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What is A BACnet Router and Gateway?

Two sets of colorful electrical wires on a white background
The router and gateway play key roles in your BACnet network, and are often easily mixed up. It’s important to understand how these disparate parts communicate with one another.

The concept of “routers” and “gateways” for BACnet management has morphed a lot over time: A BACnet router and a BACnet gateway can be the same thing, but they don’t have to be. You may need both of them to maintain communications across your networks, but you’ll probably have them both already. And don’t forget about your BACnet Broadcast Management Devices (BBMDs), you’ll need those too!

Confused yet? Don’t be. When it comes to creating and connecting BACnet-compatible networks, routers, gateways, and BBMDs are clever solutions that have been developed to overcome some basic limitations in the way different networks function and communicate. Let’s briefly define each one of these critical devices and how they work together to connect protocols like MS/TP, BACnet IP, Ethernet, and more. 

 

What is a BACnet Router?

In the simplest terms, a BACnet router transmits (routes) messages between BACnet networks. Because they speak the same protocol and occupy the same OSI layer (we don’t need to dive into that now, but here’s a great primer), it’s simply a matter of passing the message along. The BACnet networks can be BACnet/IP, BACnet/Ethernet, BACnet/MSTP, BACnet/Arcnet, and more. Most commonly, a BACnet router is used to connect mixed networks – like a more capable BACnet/IP network to an older BACnet MS/TP system. 

A simple diagram of a BACnet router connecting an MS/TP network and a BACnet IP network. Since they are both based in BACnet, only the router is needed. Source: Intesis.com
A simple diagram of a router connecting an MS/TP network and a BACnet IP network. Since they are both based in BACnet, only the router is needed. Source: Intesis.com

This is important because the router might need to change the packaging around the message to cross networks, but preserve the message itself so it’s understood at both the source and destination.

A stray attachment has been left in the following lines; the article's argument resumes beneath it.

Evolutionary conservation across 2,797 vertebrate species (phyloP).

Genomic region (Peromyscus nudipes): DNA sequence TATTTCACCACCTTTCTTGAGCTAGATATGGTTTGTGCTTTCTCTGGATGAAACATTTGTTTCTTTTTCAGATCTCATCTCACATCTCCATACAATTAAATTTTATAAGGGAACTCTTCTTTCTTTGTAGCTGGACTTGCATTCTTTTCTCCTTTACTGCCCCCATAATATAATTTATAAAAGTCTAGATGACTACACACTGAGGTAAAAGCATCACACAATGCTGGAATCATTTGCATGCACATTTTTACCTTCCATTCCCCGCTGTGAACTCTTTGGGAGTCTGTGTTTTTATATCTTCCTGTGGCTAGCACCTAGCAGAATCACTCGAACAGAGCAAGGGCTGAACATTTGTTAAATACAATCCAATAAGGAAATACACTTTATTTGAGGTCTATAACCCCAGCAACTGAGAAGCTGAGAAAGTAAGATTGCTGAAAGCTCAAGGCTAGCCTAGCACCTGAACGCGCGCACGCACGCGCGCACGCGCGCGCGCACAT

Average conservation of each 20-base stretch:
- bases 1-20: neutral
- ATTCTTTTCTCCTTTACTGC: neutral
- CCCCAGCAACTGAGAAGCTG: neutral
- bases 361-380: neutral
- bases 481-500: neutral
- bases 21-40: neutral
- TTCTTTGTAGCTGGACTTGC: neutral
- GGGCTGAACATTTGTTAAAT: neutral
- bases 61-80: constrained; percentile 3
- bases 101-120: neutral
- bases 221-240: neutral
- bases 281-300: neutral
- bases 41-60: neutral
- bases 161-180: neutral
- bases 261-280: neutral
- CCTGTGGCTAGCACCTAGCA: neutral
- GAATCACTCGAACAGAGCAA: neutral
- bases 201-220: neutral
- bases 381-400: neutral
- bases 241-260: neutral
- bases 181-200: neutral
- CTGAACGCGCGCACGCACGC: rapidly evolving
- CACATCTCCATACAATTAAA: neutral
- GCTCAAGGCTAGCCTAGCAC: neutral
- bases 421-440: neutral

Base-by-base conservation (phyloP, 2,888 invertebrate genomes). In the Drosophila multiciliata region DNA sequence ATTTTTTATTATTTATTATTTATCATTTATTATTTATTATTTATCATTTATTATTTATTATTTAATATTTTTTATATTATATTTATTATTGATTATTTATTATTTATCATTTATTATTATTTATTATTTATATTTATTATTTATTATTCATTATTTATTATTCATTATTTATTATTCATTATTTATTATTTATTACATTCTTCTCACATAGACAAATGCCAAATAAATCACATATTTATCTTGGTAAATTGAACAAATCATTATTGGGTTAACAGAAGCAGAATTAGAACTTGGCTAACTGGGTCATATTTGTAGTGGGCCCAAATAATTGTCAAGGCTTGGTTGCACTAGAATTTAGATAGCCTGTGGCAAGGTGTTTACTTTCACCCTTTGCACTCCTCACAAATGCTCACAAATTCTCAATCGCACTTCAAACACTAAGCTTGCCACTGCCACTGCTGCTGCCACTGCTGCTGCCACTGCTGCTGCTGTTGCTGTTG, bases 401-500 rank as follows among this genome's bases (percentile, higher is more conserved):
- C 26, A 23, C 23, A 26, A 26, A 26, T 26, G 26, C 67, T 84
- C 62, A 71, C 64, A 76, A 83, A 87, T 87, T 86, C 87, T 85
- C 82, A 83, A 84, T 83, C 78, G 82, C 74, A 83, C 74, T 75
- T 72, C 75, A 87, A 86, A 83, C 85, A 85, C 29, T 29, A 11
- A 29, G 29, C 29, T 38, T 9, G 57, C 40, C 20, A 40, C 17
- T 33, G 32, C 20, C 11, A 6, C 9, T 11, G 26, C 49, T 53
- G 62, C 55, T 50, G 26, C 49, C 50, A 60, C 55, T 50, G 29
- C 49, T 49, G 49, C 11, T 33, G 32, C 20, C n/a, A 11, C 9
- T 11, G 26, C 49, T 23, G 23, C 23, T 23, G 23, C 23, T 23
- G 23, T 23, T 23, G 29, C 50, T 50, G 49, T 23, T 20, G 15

With a router, different BACnet devices can communicate with one another between networks, like through Who-Is and I-Am messages. If you have more than one set of devices networked together, you’ll likely have at least one router enabling communication between BACnet devices.

 

What is a BACnet Gateway?

A BACnet gateway functions a lot like a router but works to connect networks that use different protocols. For example, a gateway allows users to link LonWorks or Modbus-based systems, – with a BACnet IP or MS/TP system. It essentially plays the role of translator, relaying messages between two languages. 

A simple diagram showing a Gateway connecting three networks with two different protocols, LON and BACnet (IP & MS/TP). Source: Intesis.com
A simple diagram showing a Gateway connecting three networks with two different protocols, LON and BACnet (IP & MS/TP). Source: Intesis.com

 

This is different from a router, which again, doesn’t change the content of the messages it forwards. 

This diagram from PolarSoft’s David Fisher illustrates how gateways function a lot like routers, but connect non-compatible protocol networks.
This diagram from PolarSoft’s David Fisher illustrates how gateways function a lot like routers, but connect non-compatible protocol networks.

Remember when we said, “A BACnet router and a BACnet gateway can be the same thing?” That’s because most modern BACnet routers now contain an integrated gateway in one. In fact, there is now an entirely new class of Versatile Building Automation Appliances that, depending on your configuration, can play the role of BACnet controller, router, gateway, or expansion I/O device. 

 

A Quick Note About BBMDs

BACnet Broadcast Management Devices (BBMDs) are another key component to enabling communications across your network. To put it simply, BBMDs act as a sort of forwarding service. BACnet systems work primarily by broadcasting messages, meaning every device on the network receives the same message from a singular device elsewhere on the network. On smaller networks, this isn’t a problem. On big systems, though, you can’t have every device on every network sending and responding to broadcasts – the traffic flood would bring the whole building network down. That’s why IP routers by their nature block broadcast messages. 

Instead, we send broadcast messages between networks through BBMDs. There are a few cool tricks a BBMD performs – like transforming broadcast messages to unicast messages to punch through an IP block – but for this article, we can simplify: A BBMD forwards messages from one subnetwork to another, so communications can be broadcast locally—no overwhelming the network with broadcast messages, and no convoluted one-to-one command instructions.  

And these days, you don’t even need a dedicated BBMD device either! Many routers and controllers can act as the BBMD on a network.

Messages move from BBMD 1 on the source network to BBMD 3 on the destination network, passing through the IP routers, for rebroadcast. Source: Controls Course
Messages move from BBMD 1 on the source network to BBMD 3 on the destination network, passing through the IP routers, for rebroadcast. Source: Controls Course

As OT/IT convergence continues to foster more multi-use devices for BAS networks, it’s still important to understand the fundamentals, and the core functions of your network hardware to properly configure, monitor, and troubleshoot. Get the edge with OptigoVN’s cloud-based BAS troubleshooting and monitoring software solution. Sign up for free today.

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